of new for old railroad iron does not surprise me, as the rumors in regard to the agent connected with those exchanges had fully prepared me for some such result. The proper rates of exchange, I would suggest, should be determined in consultation with the Niter and Mining Bureau, which is charged with the great iron interests of the country. This might be done by telegram to prevent delay, should there be need for prompt action.
I am pleased to hear of your high estimate of Mr. Tate, and trust that the connection at Demopolis, under his auspices, may be rapidly pushed to completion. Cannot the bridge across the Tombigbee be more rapidly constructed than your letter would seem to indicate? As the bottom is or rock [so represented, at least] could not rough but strong cribs be placed and filled with stone, and on them a lighter superstructure, which would answer a temporary purpose, and be susceptible of prompt construction? Not being at all familiar with the streams in your section of country, nor of the character of the freshest on the Tombigbee, I make these suggestions in all modesty. In regard to the construction of the Pearl River bridge and the railroad connection at Jackson, I am anxious that you should turn your personal attention to them as far as the other duties of your position will admit. I have written to Lieutenant-Colonel Lockett, informing him that the bureau fully approved of his suggestion to place those latter matters under your control.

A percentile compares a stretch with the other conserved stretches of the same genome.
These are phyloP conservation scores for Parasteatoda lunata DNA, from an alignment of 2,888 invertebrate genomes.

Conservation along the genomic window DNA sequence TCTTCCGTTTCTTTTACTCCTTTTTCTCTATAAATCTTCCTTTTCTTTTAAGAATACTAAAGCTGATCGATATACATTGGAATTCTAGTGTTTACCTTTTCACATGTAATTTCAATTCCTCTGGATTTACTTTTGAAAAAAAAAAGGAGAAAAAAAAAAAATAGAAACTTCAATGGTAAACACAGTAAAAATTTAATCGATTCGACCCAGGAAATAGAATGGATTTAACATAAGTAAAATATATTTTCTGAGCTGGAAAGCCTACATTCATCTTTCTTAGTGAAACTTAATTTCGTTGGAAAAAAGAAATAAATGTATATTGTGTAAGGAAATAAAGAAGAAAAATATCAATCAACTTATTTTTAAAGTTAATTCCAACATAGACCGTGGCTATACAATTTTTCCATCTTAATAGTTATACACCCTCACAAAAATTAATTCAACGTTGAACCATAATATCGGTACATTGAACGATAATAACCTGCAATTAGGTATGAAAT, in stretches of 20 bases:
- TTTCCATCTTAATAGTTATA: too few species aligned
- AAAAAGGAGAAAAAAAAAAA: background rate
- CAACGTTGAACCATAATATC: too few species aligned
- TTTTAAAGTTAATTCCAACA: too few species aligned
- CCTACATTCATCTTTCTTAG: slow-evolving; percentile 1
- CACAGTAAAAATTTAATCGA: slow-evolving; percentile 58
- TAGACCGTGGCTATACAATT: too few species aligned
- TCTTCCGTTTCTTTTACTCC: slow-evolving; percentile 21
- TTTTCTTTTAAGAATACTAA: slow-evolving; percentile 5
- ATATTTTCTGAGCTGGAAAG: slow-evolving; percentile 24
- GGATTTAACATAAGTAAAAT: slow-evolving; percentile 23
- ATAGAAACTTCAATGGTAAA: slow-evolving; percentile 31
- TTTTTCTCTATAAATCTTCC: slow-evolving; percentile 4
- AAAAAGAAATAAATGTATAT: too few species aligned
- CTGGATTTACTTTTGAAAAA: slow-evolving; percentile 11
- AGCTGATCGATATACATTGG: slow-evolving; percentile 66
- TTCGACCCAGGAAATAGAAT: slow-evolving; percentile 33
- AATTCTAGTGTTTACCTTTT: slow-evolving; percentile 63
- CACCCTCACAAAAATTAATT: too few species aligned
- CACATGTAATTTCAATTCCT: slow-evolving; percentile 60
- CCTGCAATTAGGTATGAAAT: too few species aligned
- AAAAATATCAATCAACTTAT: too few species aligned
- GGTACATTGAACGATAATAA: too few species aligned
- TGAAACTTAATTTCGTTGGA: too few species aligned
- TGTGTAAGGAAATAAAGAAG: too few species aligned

In the present situation of affairs in the vicinity of Chattanooga, I do not think it is prudent to press the completion of the construction between Jacksonville, Ala., and Rome, Ga.
Your employment of a clerk is authorized.
Your commission, as well as a pass from the Secretary of War, as also authority to call on quartermasters for transportation, was forwarded sometime since by Colonel Garnett, and has, I presume, been received by this time.
I have made a requisition in your favor for $10,000, which will be placed to your credit in Montgomery, Ala., to meet current expenses.
When traveling on duty and away from your station, your expenses are followed. Inclosed I send the order of the Adjutant and Inspector General relating to the subject, which will be your guide [General Orders, No. 49, Paragraph II].
Trusting that the foregoing answer to your questions will prove satisfactory, I am, very respectfully, yours,
A. L. RIVES,
Lieutenant-Colonel and Acting Chief of Bureau.
SPECIAL ORDERS, HDQRS. DEPARTMENT OF TENNESSEE,
No. 63. Dalton, Ga., December 5, 1863.
I. The battery of light artillery, commanded by Captain William E. Dawson, which accompanied Moore's brigade to this army from Mississippi, is relieved from duty in this department, and will report to General J. E. Johnston, Meridian, Miss.
* * * * *
By command of Lieutenant-General Hardee: